with our eyeballs, not as the camera sees it. Rather then a world of one snap
    shot, the HDR images represent a world of several glances into different areas
    relative to one another, combined and rendered for us to see and understand them
    visually. This is how painters paint the world, seeing one part at a time,
    painting one area at a time, relative to how they see the other tones and colors
    of a scene, not the actual colors and tones themselves.

    Digital photographers find themselves changing a color or tone here and there,
    digitally extracting uncle Joe from the background, or combining different
    photographs into one final image. This piece they created photographically is no
    different then a painter incorporating a model into a canvas already coated with
    the image of some other place.

    From my experience, photographs that emulate ideas of painting have an easier
    time getting noticed by the lay person and the super professional photographer
    next door. They also have better chances at getting into shows, and even selling
    better. They stand out from the noise. Comments on such painterly photos here at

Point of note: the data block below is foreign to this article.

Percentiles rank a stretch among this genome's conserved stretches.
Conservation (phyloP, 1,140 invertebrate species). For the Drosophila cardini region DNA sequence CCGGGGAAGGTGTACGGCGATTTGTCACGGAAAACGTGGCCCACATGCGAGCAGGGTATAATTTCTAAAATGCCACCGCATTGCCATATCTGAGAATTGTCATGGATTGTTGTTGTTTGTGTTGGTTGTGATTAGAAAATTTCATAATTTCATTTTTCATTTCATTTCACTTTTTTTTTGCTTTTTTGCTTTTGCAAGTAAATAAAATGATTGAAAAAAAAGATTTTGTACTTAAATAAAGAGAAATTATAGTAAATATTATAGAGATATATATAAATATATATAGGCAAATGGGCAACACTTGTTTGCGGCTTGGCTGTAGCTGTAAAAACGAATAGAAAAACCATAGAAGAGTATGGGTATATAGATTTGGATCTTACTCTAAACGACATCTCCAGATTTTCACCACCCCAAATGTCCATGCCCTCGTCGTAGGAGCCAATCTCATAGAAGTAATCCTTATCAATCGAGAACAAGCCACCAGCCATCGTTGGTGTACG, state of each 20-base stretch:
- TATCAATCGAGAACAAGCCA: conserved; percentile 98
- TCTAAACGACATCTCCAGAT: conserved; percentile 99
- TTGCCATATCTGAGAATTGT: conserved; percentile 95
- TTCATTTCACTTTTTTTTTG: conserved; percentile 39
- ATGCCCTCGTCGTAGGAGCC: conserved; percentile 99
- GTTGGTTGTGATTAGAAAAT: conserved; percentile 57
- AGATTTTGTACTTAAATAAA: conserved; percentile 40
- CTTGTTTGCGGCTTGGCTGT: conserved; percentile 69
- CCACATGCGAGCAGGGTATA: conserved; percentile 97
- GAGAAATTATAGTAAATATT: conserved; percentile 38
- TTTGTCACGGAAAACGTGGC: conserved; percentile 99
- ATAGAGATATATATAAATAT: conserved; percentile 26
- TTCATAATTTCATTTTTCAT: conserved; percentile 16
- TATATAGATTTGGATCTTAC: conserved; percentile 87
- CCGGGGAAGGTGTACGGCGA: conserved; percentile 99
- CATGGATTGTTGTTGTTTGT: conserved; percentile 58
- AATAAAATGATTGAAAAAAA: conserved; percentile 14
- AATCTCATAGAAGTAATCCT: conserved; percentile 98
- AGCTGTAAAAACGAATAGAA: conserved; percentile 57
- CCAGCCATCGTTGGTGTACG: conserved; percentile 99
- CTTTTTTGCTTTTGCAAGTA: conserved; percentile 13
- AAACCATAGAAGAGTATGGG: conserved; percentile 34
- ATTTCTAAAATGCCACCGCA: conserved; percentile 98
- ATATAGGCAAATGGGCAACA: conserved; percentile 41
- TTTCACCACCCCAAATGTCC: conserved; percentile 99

Photo.net lavish the uniqueness of the new digital photographers who are once
    again turning to the ideas of painting for a freshness and revival of an aging,
    perhaps dying, form of art: the photograph.


    This is merely an observation of mine. What are you're thoughts??

    PS: It has been perhaps a year since I've written anything on here. Hello those
    still around and anyone new!
     
  2. I very much disagree that photography is a dying art form. It is an expanding art, encompassing traditional photography as well as digital, which has brought many new participants to the field. It is valid to use the digital tools to manipulate photographs. It is nauseating though when you see someone copying painting. You want to paint, paint. No talent or too lazy, then give the rest of us a break.
     
  3. Hey there Billy. Wed can paint with our fingers, we can paint with a brush, we can paint with a camera or simply paint with words...
    00MqLH-38974784.jpg
     
  4. But being able to edit is a handy device?
     
  5. "This trend is one of photography emulating painting."<br>